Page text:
I have seen a version of this film with English subtitles. Non-German speakers can understand much of the film available on video (no subtitles) because Royston and Simon Rattle speak English. The students, however, speak about their experiences in German. So it was from the conversations in that previous viewing that I recall being struck by a lack in many of them of any comprehension of artistic purpose – or perhaps I could expand that: of intrinsic purpose.

As musicians, good or bad, we understand that we are committing ourselves to creating a work or a performance that will find the essence of a musical “idea” and give it its best form. There probably are more elegant ways to express that but the point is that there is a purpose that is held within the artistic activity and outcome. Is this the best possible art I can make, right now?

Well, that’s what I think we are doing. Whether the music gets a lot of applause or sells a lot of copies is secondary, a downstream effect that may be gratifying but is not a part of the core intention. I know the world may not be that pure but I reckon that that is what Royston means by “serious”.

In their conversations, it seemed clear to me that the students simply did not know this thing that we as artists, good or bad, know in our core beings. They did not know the idea of creating art, for its own sake, according to its own particular values, or the discipline and immersion that is simply a part of living that purpose.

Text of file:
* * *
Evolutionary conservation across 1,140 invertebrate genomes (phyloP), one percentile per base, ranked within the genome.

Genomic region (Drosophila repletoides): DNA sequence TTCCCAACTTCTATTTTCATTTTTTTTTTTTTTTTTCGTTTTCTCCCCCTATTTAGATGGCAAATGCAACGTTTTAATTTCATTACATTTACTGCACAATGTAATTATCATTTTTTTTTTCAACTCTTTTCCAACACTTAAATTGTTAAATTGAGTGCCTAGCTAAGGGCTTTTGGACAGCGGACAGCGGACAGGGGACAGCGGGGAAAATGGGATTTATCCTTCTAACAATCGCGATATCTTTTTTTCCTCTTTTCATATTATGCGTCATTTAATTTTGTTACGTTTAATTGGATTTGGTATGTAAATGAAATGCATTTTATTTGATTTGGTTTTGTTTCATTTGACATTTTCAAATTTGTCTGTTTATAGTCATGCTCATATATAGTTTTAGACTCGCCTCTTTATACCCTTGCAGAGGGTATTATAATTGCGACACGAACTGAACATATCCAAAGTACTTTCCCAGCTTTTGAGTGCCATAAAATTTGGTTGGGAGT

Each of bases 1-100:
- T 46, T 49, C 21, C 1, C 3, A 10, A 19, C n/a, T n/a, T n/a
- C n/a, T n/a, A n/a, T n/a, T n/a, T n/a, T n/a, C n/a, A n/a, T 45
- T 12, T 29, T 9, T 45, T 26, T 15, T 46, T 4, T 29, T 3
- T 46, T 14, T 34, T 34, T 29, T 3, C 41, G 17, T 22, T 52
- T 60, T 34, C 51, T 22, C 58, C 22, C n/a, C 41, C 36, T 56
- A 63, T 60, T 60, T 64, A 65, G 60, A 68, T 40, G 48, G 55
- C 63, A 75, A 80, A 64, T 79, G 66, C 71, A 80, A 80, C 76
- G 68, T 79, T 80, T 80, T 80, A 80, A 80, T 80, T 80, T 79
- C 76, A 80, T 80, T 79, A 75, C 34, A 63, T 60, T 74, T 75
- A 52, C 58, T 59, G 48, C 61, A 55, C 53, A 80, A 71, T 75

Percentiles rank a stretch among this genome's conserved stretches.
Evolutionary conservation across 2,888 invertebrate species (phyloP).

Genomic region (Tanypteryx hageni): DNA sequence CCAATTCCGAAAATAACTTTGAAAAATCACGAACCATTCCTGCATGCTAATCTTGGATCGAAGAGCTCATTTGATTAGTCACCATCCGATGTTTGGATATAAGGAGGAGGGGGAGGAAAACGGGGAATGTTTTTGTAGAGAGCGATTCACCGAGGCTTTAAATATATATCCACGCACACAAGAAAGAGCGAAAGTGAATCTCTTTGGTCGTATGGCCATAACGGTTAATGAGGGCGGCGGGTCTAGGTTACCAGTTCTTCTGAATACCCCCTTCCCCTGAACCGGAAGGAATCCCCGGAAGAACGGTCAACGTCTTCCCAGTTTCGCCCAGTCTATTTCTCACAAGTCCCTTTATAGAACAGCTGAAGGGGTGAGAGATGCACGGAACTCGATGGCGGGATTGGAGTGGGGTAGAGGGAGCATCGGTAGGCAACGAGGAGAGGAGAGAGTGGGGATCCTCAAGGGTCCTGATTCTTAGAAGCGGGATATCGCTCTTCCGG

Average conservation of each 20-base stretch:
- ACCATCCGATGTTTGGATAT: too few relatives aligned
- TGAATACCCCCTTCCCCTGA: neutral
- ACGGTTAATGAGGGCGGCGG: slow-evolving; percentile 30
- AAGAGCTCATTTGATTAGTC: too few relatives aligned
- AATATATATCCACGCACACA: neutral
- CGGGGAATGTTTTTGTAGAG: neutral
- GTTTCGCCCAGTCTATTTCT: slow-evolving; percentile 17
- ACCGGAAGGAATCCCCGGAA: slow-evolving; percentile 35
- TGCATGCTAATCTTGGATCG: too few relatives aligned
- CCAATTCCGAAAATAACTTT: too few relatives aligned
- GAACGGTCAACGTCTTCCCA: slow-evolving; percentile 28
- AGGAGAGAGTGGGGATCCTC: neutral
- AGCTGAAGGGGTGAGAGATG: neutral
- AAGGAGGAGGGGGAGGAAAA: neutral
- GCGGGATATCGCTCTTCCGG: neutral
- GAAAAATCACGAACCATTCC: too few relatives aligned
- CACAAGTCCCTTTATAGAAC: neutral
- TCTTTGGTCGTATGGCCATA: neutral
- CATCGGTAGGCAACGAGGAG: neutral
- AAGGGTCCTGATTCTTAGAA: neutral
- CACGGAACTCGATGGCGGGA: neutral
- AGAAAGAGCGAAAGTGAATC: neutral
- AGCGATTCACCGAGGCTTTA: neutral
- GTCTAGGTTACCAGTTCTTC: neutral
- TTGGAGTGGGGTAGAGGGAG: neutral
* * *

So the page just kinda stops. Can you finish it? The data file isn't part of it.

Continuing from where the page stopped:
And so they did not know about it in the rest of their lives either. Discipline and immersion works for science or sport or even, I suppose, making money. Immersion in the arts is probably more powerful because it encompasses every aspect of a person: emotions, intellect, spirit, interactions with other artists or indeed, audiences, in music physical expression and of course, imagination, creativity.

Royston to the students: “You can change your life in a dance class.” And that, of course, is the main point of the project.

I once found myself a new dentist. He was a cheery fellow and his assistants smiled a great deal. He several times told me how pleased he was that I was there because he and his staff were very proud of his business and I was helping to make it a success. This did not produce the desired effect in me. I had gone there to get my tooth fixed, not to make him a successful businessman. I wondered whether in his spare moments he was reading dental journals or marketing books. If he were a good dentist, people would go to him and he would earn a good living. If he focused on good marketing, he needed only to avoid being a bad dentist.

Epilogue. The film ends with excerpts from the performance. Simon Rattle is very excited by this project and it shows: the orchestra is absolutely superb.

Behind the orchestra is the dance. Usually there might be 20 or 30 dancers for this big work. Here, there were 250! You have never seen such a dance. It’s quite brilliant. We are not talking Bolshoi here but the movement does everything it has to do.

And the kids get their pay-off: together, discovering the reward of being serious.

letts@musictrust.com.au


[2] Some of my quotations are approximate.